Princess Alice was the second of Victoria and Albert’s children to marry but it was a rather sombre affair as the Prince Consort had died just a few months before the wedding took place. Despite her immense grief, Victoria decreed the wedding should go ahead as planned but it was to be a private affair at Osborne House rather than the public spectacle originally planned.
Although Queen Victoria was eager for her children to marry for love, there was no question of Alice marrying anyone other than royalty and she asked her eldest daughter, Vicky, to produce a list of eligible princes. The choice proved to be limited between William, Prince of Orange, or Prince Albert of Prussia but Alice found neither desirable. Vicky then suggested Prince Louis of Hesse, a minor German royal, who she had recently met while assessing the suitability of his sister, Anna, for Albert Edward, Prince of Wales. While Vicky was not impressed with Anna, she had liked Louis and his brother, Henry, immensely.
Louis and Henry were both invited to Windsor Castle in 1860 to give Queen Victoria an opportunity to assess Louis’s potential and she was pleased by both brothers. More importantly, Alice seemed to be taken with Louis and the feeling seemed to be mutual as Louis requested a photograph of the princess before his departure home.
The engagement was announced on 30 April 1861 and Alice was given a dowry of £30,000, while Queen Victoria made it known she expected a new palace to be built for her daughter’s comfort. Hesse was not a rich kingdom and a new palace would cause financial difficulties so the people of Darmstadt were already holding a grudge against Alice before they even met her. However, the problems with Hesse were to prove minor in comparison to the blow that was about to be dealt with the death of Prince Albert in December 1861 which completely overshadowed the wedding.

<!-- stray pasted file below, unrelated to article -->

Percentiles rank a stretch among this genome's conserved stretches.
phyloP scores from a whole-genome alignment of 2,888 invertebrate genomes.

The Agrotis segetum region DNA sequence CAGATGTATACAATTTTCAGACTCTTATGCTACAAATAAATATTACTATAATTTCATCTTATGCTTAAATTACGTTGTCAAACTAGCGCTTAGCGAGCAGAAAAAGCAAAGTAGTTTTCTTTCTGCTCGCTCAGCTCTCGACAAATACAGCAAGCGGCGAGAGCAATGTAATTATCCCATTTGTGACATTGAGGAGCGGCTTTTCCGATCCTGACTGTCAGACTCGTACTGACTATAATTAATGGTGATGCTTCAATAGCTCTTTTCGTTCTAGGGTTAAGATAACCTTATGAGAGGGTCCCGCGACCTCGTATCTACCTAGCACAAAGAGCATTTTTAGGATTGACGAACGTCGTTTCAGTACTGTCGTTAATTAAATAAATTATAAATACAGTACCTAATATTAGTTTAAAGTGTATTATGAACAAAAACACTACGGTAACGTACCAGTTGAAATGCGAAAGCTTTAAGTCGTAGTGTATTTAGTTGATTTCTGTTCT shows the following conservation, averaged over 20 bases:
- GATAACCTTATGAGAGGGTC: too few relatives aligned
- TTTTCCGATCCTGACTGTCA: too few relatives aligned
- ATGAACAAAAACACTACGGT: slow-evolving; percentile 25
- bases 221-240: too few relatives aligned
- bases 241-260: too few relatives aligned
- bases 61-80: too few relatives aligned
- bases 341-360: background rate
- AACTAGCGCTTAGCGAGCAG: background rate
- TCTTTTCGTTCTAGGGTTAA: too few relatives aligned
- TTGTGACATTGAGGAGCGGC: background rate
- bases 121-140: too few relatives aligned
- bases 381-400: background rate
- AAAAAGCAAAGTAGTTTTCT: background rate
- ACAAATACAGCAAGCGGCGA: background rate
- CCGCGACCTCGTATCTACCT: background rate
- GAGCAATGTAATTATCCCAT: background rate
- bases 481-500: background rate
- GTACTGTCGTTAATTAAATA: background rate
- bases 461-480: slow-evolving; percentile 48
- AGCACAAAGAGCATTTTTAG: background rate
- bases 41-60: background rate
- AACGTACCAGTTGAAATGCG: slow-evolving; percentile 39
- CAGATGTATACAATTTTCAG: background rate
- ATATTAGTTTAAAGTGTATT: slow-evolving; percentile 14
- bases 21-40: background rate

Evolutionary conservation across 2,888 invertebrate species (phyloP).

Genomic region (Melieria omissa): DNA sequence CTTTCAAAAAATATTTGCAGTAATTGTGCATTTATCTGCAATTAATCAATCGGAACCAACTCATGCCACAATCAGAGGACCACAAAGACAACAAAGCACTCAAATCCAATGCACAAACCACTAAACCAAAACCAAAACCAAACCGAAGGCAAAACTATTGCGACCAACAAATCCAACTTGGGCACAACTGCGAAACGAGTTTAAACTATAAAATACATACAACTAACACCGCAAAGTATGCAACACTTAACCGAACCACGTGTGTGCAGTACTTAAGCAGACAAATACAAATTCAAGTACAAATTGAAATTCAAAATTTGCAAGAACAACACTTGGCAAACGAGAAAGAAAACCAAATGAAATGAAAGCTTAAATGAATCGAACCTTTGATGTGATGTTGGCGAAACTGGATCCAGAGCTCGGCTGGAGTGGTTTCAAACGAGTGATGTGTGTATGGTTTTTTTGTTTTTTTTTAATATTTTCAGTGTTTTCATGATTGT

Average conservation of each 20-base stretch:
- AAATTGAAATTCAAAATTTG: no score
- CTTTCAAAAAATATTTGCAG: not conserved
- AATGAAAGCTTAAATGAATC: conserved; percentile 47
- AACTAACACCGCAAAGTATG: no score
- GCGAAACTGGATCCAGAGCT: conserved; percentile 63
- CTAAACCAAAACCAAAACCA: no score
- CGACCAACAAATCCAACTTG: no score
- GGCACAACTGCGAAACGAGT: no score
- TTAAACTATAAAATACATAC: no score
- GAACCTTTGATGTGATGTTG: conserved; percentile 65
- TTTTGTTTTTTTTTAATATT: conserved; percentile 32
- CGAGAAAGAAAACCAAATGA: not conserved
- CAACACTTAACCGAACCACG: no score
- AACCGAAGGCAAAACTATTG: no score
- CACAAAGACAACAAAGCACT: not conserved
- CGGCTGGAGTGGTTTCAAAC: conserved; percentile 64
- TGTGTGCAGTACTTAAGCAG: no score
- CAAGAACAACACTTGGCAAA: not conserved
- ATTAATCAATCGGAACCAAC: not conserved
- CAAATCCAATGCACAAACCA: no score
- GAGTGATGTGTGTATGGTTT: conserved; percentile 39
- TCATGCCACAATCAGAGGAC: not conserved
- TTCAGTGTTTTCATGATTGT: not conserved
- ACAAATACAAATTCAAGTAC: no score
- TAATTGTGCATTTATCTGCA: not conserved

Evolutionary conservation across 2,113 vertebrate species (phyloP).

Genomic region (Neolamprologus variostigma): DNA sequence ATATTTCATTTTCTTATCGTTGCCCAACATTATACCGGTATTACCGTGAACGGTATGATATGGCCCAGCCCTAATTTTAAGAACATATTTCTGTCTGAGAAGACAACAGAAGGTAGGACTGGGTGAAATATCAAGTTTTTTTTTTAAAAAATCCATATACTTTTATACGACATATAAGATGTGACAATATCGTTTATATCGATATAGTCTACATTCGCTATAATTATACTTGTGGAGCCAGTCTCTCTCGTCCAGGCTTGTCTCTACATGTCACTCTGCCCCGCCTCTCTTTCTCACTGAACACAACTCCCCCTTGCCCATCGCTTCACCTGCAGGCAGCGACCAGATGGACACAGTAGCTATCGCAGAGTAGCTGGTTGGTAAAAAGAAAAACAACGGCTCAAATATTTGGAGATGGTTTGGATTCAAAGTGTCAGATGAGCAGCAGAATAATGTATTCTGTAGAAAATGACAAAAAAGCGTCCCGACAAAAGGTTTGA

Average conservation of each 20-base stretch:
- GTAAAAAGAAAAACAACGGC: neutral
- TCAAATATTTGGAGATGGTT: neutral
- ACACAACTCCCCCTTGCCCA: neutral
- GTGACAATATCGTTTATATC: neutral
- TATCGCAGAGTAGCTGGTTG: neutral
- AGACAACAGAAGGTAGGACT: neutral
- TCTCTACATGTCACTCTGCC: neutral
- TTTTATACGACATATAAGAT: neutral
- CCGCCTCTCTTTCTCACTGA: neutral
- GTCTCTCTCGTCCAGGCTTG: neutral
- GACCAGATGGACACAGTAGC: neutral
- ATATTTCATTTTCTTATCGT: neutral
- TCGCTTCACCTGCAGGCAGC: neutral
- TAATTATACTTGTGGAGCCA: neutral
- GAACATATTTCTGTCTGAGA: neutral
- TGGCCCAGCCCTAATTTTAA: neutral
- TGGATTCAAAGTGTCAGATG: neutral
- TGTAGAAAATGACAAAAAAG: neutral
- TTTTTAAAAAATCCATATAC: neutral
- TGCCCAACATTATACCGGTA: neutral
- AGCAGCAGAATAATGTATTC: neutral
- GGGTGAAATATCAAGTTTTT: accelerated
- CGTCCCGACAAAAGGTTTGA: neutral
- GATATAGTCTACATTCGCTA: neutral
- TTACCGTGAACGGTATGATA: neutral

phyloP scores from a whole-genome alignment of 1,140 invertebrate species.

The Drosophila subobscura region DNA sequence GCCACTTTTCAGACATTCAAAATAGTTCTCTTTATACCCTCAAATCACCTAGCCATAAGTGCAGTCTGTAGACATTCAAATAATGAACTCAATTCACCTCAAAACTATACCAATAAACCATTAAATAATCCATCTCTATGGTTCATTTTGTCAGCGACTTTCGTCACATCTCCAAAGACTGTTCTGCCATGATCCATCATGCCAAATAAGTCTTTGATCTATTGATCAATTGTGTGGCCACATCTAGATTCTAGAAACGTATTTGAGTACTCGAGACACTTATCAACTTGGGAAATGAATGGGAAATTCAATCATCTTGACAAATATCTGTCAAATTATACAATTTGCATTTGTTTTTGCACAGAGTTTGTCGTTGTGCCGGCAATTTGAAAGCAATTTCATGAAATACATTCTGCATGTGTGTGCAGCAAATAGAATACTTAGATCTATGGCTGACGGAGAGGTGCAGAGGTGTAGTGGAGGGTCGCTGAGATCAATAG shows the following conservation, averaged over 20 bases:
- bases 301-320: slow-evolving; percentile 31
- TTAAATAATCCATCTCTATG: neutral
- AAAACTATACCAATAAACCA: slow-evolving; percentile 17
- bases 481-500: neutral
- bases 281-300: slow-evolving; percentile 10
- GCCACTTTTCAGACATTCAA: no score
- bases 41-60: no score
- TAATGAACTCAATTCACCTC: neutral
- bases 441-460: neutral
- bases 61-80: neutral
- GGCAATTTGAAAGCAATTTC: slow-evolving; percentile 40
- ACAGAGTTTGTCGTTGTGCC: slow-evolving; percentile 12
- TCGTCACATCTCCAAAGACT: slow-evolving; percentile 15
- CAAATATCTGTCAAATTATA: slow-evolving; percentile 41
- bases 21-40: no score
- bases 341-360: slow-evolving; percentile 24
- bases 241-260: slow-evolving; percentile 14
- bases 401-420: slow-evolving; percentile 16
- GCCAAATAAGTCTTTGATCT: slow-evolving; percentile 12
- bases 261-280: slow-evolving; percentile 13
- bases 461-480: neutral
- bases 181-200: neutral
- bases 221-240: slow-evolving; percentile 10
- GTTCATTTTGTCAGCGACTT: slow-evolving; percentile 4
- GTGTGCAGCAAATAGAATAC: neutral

The wedding date had been set for 1 July 1862 which placed it with the traditional period of mourning but Queen Victoria ordered the wedding to go ahead as planned. The wedding was moved to Osborne House on the Isle of Wight where the dining room was converted into a temporary chapel. On the day of the wedding, the Queen issued a royal warrant granting her new son-in-law the style of Royal Highness in the United Kingdom. Alice was given away by her father’s brother, Ernst, Duke of Saxe-Coburg and Gotha, in the absence of her father, while her mother was hidden from view by her brothers.
While Alice was allowed to wear a white wedding dress, she was expected to wear mourning clothes immediately before and after the ceremony and the photos show a very solemn bride. Alice’s wedding dress, designed by a Mrs Clarke of Cavendish Square, had a deep flounce of Honiton guipure lace and was trimmed with rose, myrtle and orange blossoms, but had no train. The matching Honiton lace veil was held in place with a wreath of orange blossom and myrtle. Alice was accompanied by four bridesmaids, her sisters, Princesses Helena, Louise and Beatrice, along with Louis’s sister, Anna. They wore white dresses with flared sleeves and blue ribbons.
After the ceremony, the newlyweds dined in private with Queen Victoria while the guests attended a separate luncheon. Alice and Louis spent their honeymoon at Ryde where they were visited by Queen Victoria who was so jealous of her daughter’s happiness, it caused a rift that would never completely heal.
Alice’s lace veil was kept in the Hessian family and was used by Victoria Melita of Edinburgh when she married Alice’s eldest son, Ernest Louis, in 1894. Sadly, the veil was lost in the tragic air crash at Ostend on 16 November 1937 which claimed the lives of the Dowager Grand Duchess Eleonore of Hesse, Grand Duke Georg Donatus of Hesse and his wife, Grand Duchess Cecile, together with their young sons, Prince Ludwig and Prince Alexander of Hesse. The family had been en route to London for the marriage of Ernest Louis’s eldest son, Louis, to the Hon. Margaret Geddes.